Commercial citrus growers are often challenged by environmental conditions in winter, including low seasonal rainfall that is typical in many citrus growing regions. Growers must rely on irrigation to sustain citrus crops through dry winters, so understanding how to determine citrus irrigation needs is critical for successful operations.Authors of a study published in HortScience noted that current methods used to determine moisture needs for citrus are limited, in that they do not account for effects of cold acclimation on water requirements. “Evidence suggests that at least some changes in plant water deficits occur as a result of cold temperatures and not dry soil,” noted Robert Ebel, lead author of the study. “Changes in citrus water relations during cold acclimation and independent of soil moisture content are not well understood. Our study was conducted to characterize changes in plant relations of citrus plants with soil moisture carefully maintained at high levels to minimize drought stress.”Ebel and his colleagues conducted two experiments–the first in Immokalee, Florida, using potted sweet orange, and the second in Auburn, Alabama, using Satsuma mandarin trees. The citrus plants were exposed to progressively lower, non-freezing temperatures for 9 weeks. During the experiments trees were watered twice daily–three times on the days data were collected–to minimize drought stress.Results of the experiments showed that soil moisture was higher for plants in the cold compared to plants in the warm chamber, and results showed that cold temperatures promoted stomatal closure, higher root resistance, lower stem water potential, lower transpiration, and lower stem water potential. Leaf relative water content was not different for cold-acclimated trees compared with the control trees. The key to minimizing drought stress, the scientists found, was carefully maintaining high soil moisture contents throughout the experiments, especially on the days that the measurements were performed.”Our modern understanding of plant water relations has mainly evolved from studying growing plants at warm temperatures and in soils of varying moisture contents,” Ebel explained. “However, this study demonstrates that those relationships are not consistent for citrus trees exposed to cold-acclimating temperatures.”The authors added that the study findings could have implications for commercial citrus growers who currently use traditional measures of determining irrigation scheduling during winter months.The complete study and abstract are available on the ASHS HortScience electronic journal web site: http://hortsci.ashspublications.org/content/48/10/1309.abstractStory Source:The above story is based on materials provided by American Society for Horticultural Science. …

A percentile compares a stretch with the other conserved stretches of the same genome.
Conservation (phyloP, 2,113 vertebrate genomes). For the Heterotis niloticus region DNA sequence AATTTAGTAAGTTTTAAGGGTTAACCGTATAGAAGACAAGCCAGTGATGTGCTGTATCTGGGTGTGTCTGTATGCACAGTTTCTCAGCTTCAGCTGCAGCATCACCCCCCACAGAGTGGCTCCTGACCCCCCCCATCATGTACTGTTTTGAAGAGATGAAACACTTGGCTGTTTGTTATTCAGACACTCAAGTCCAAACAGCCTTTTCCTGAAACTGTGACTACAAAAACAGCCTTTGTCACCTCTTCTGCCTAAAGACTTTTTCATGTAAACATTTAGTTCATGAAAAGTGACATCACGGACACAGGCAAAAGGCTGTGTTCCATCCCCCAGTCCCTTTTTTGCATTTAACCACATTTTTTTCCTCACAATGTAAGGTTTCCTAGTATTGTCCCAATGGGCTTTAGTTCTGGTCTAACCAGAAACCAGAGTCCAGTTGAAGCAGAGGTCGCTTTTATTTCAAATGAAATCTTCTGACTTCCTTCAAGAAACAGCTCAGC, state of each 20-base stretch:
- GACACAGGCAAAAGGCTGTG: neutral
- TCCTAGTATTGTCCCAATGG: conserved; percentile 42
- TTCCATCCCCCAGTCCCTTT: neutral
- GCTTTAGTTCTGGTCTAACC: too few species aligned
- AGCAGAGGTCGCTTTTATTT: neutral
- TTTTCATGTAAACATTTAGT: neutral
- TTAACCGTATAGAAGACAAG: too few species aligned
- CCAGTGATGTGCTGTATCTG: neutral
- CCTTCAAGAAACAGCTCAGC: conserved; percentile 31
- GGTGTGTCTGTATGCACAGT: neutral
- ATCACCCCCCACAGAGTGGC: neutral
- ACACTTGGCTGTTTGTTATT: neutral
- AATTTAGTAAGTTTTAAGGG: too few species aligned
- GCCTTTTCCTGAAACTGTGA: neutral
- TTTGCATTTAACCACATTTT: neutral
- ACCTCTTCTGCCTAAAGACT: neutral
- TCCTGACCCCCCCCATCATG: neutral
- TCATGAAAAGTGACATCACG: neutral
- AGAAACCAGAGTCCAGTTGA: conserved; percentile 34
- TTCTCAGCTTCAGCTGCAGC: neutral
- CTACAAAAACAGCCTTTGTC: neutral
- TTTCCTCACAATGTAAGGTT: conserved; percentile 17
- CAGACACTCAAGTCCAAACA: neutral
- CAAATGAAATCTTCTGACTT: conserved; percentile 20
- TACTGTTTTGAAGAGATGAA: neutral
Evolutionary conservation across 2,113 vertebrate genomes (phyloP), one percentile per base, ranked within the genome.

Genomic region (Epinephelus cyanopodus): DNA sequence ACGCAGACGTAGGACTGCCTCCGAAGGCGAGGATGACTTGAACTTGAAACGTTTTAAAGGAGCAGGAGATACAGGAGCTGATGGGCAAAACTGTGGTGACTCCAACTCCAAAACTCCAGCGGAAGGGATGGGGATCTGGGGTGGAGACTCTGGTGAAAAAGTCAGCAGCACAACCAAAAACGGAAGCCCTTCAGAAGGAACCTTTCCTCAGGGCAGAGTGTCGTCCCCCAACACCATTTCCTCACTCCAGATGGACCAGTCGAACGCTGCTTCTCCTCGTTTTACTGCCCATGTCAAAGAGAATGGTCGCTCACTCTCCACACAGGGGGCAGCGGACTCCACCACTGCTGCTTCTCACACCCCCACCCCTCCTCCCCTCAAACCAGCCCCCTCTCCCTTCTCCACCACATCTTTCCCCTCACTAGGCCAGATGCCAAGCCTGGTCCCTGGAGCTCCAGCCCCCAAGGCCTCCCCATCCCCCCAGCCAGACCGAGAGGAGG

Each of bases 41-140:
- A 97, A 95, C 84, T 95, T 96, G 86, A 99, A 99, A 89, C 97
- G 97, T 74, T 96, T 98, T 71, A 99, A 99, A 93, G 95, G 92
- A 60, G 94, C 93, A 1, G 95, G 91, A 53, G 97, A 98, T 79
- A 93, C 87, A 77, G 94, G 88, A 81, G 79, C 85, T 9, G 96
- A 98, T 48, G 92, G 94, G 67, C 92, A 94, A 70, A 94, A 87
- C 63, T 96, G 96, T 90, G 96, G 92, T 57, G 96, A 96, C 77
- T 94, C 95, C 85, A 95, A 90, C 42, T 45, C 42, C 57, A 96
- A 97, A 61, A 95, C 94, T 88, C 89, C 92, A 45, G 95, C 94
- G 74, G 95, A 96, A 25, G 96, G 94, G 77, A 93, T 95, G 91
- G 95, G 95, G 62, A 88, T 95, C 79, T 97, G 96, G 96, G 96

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Roadmap for implementing quality preschool